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Radio review: Beyond Belief, Back Seat Drivers, and In the Studio

14 October 2022

BBC

Ernie Rea has relinquished the chair of Beyond Belief after two decades (Radio 4, Mondays)

Ernie Rea has relinquished the chair of Beyond Belief after two decades (Radio 4, Mondays)

AFTER more than 500 episodes, Ernie Rea has relinquished the chair at Beyond Belief (Radio 4, Mondays): the show that stubbornly refuses to go the way of other religious programming on the BBC. The number of its cousins — which include Heart and Soul on the World Service, and Sunday on Radio 4 — is dwindling; and one can only hope that the loss of Rea will not mean the demise of the show altogether.

Beyond Belief was launched four months after the 9/11 atrocities; and, in the collage of events presented to demonstrate what has happened since, we were reminded of the myriad ways in which faith has played a significant part in our changing times, from the Manchester terrorist bombing to the death of Queen Elizabeth II. Rea’s programme has been an interfaith project from the outset; and to give him a suitably diverse send-off were gathered representatives of the four main faith groups, along with a None.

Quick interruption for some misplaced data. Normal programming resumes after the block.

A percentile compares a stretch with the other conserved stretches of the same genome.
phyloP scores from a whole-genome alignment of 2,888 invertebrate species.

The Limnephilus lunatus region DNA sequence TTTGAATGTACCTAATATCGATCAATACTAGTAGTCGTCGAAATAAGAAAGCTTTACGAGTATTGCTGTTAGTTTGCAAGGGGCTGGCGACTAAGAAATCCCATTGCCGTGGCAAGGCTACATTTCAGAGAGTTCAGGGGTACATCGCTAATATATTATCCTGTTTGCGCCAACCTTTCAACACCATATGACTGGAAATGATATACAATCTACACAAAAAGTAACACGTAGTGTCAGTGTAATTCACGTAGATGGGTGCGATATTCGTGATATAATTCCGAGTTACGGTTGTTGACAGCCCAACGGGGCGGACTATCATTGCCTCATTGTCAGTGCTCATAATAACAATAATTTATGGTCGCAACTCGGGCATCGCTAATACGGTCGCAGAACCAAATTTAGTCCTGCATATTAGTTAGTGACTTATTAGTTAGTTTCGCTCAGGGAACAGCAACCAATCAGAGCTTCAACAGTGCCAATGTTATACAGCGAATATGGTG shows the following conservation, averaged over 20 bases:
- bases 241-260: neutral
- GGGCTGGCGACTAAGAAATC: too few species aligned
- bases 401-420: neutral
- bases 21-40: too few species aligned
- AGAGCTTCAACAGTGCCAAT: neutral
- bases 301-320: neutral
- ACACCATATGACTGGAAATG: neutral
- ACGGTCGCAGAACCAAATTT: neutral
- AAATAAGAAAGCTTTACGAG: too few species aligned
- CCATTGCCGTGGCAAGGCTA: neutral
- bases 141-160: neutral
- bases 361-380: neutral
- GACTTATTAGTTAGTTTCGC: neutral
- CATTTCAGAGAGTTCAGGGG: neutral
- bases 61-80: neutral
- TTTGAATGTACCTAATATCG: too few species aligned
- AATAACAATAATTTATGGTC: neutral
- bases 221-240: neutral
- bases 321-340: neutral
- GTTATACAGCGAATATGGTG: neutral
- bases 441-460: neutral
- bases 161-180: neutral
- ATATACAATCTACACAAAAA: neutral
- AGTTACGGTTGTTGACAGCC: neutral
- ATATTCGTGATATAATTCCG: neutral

It is a strange time to be running a programme such as Beyond Belief, as evidenced by these guests’ contributions. On the one hand, faith does indeed assert itself in the modern world far more strongly than at the start of the millennium. On the other, we live in the West in a culture in which the forms of devotion which those of us who might listen to Beyond Belief might choose to practice are crumbling. It requires the equanimity of a show such as this to manage religious discourse in a way that sounds neither like an interfaith coffee morning nor a horror show.

Steven Fielding’s Back Seat Drivers (Radio 4, Wednesday) provided an entertaining survey of ex-PMs and how they behave towards succeeding administrations. None, other than Sir Alec Douglas-Home, returned to government office, although several have attempted to exercise influence. The message here was that occasional interjection can be effective, but pursuing long campaigns appears bound to fail.

Most assiduous in this respect was, of course, Margaret Thatcher, whose campaign against the Maastricht Treaty Ken Clarke deemed “deplorable”. But that might have something to do with the fact that Lady Thatcher actively encouraged her disciples to support William Hague against Clarke as successor to John Major. She won the battle on that occasion; but the war was not to be won until the Tories had replaced their leader twice more.

Perhaps the most heroic failure in back-seat driving, however, was Harold Macmillan’s speech to the House of Lords in 1984 on the miners’ strike. It might have been a cavalry charge in the age of tanks, but it stirs the blood to hear it even now.

The briefest of shout-outs goes to In the Studio (World Service, Tuesday), featuring illustrator Axel Scheffler — best known for the Gruffalo books. This charming and insightful programme dealt with the central challenge of creativity: sitting down and putting pen to paper.

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